Glossary of Literary Terms

To help with precise analysis, and NOT for showing off!


Allegory comes from Greek words 'allos' (other) and 'agoreuein' (to speak in assembly) - ['agora' meaning 'market place']. An allegory is a narrative or artistic form (a painting, for example) in which a character, place or event can be interpreted as representing a feature in real life.


Tmesis comes from the Greek word meaning a 'cutting'. The term describes when one word (or phrase) cuts into another word. (In some definitions the word being cut into should be a compound word - so that there is a natural point for the incision. It is usually used for comic effect, but not always, as the examples show:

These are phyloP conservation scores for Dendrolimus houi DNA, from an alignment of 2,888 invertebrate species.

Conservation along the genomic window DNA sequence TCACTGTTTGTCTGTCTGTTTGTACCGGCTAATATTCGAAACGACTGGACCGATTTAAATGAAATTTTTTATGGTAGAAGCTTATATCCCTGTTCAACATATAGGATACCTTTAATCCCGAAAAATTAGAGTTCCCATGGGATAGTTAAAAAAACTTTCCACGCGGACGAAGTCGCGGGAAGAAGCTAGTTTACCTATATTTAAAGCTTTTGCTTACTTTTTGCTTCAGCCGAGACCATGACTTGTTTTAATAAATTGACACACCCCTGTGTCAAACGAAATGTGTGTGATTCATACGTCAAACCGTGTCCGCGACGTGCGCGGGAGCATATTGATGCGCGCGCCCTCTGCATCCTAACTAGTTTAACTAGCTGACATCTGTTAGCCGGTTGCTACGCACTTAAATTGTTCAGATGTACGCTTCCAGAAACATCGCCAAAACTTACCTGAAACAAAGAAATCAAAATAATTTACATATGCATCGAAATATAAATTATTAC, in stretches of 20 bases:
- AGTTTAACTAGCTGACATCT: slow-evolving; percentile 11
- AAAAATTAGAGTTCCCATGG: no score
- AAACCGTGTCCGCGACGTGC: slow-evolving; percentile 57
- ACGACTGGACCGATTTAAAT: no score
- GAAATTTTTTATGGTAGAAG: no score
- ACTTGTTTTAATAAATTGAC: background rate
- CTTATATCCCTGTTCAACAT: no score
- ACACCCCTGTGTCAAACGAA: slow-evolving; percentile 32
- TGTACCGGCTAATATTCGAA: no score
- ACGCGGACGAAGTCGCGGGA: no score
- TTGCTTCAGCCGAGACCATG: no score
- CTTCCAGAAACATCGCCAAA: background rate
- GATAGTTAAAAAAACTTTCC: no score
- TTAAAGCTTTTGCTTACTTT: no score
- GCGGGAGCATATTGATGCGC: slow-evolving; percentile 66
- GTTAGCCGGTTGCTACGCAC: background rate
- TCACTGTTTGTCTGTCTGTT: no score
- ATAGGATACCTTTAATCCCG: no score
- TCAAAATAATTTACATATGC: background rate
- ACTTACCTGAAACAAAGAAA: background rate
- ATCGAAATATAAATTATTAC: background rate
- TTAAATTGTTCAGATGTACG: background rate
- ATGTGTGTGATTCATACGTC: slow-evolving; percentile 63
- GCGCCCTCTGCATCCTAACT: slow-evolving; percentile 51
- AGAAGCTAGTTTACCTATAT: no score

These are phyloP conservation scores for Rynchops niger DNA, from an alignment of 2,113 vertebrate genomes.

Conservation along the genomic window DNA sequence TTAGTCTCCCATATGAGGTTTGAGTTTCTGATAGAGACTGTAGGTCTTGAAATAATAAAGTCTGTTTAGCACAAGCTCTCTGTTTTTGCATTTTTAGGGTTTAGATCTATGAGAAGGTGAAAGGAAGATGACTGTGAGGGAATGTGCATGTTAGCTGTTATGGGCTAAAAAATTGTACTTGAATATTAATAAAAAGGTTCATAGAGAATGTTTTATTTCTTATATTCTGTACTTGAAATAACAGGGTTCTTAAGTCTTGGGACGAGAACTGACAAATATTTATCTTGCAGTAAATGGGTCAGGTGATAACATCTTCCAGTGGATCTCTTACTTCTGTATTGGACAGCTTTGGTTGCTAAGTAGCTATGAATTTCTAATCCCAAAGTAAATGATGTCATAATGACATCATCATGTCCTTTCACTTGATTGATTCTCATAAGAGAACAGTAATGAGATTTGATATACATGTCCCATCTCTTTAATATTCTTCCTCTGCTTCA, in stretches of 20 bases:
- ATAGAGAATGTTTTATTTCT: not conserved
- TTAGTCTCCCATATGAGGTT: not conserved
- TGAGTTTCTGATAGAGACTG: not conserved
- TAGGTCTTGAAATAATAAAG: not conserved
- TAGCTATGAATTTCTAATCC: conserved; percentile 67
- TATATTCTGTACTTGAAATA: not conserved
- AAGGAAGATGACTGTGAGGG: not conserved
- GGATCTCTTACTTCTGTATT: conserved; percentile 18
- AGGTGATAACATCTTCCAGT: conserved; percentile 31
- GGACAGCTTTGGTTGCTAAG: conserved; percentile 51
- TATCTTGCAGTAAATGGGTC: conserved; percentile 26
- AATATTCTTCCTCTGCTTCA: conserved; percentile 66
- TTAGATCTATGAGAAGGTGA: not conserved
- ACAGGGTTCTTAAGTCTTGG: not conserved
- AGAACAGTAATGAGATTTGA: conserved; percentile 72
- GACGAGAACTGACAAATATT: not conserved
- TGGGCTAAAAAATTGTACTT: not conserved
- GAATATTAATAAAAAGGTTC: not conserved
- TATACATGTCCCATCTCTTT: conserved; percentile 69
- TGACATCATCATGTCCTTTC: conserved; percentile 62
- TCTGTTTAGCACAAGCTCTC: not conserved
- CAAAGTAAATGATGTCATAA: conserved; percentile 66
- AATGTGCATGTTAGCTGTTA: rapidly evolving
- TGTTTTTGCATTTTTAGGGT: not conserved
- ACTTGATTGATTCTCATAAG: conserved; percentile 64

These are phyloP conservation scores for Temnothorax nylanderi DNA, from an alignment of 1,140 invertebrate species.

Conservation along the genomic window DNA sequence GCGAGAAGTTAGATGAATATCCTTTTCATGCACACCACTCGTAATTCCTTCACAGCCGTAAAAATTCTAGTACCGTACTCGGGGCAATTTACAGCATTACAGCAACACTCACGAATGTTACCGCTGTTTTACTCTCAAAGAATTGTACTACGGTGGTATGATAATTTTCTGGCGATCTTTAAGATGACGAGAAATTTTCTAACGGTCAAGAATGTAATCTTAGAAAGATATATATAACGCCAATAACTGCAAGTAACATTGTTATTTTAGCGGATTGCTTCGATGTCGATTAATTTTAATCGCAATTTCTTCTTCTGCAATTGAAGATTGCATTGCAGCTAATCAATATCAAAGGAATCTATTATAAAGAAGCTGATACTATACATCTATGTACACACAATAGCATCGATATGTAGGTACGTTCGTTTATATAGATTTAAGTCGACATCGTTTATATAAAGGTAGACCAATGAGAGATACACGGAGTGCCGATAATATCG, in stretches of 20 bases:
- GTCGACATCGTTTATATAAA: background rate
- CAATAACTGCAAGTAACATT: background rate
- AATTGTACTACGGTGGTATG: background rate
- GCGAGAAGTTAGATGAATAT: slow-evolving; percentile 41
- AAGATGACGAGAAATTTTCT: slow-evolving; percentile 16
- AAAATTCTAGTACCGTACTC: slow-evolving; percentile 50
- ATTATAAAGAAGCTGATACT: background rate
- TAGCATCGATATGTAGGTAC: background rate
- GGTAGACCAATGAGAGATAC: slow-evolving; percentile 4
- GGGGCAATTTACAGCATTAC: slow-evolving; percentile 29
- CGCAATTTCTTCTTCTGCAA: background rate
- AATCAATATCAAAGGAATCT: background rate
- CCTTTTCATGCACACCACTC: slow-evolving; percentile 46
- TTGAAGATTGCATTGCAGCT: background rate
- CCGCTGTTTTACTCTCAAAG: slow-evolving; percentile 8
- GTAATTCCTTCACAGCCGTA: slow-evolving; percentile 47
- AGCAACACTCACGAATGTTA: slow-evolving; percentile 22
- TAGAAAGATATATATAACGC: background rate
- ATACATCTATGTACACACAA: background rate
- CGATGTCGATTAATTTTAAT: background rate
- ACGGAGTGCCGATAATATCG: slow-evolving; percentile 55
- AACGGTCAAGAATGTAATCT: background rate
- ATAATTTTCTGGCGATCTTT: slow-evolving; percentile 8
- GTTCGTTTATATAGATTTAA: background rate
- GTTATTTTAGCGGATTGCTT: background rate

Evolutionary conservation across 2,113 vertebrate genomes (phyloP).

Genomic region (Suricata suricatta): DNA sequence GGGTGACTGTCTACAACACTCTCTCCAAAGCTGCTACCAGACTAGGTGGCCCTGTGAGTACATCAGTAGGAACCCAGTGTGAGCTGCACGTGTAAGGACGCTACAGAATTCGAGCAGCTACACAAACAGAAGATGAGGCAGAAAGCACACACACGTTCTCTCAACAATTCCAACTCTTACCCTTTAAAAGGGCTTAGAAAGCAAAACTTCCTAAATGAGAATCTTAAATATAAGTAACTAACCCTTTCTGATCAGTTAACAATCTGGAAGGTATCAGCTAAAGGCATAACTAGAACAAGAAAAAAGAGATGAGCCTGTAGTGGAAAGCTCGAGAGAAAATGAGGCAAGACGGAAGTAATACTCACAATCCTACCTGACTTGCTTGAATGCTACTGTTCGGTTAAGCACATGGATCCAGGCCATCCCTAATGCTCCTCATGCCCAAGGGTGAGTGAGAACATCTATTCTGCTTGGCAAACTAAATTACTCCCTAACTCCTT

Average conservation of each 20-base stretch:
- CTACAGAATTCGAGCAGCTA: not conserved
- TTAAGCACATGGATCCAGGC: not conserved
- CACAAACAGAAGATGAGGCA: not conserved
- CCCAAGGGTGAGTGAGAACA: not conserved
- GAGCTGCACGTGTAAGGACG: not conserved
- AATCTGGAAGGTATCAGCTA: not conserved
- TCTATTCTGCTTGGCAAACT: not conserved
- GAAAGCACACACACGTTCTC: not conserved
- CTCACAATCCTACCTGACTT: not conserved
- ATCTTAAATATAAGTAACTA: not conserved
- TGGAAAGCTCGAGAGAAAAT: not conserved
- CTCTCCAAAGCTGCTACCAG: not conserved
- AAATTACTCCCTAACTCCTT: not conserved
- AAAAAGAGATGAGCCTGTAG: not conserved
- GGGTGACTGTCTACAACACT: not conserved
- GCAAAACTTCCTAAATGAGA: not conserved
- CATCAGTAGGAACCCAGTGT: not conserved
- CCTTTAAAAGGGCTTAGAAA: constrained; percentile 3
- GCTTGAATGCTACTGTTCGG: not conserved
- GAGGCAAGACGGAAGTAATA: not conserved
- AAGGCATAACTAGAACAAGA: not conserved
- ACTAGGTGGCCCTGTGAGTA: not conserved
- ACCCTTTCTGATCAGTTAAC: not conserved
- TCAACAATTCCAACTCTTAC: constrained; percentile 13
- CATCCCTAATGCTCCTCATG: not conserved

Ekphrasis is a Greek word meaning 'description'. An ekphrastic poem, or passage in prose, is one which contains a vivid description of a scene or a work of art. A famous and obvious example is John Keats's 'Ode on a Grecian Urn'.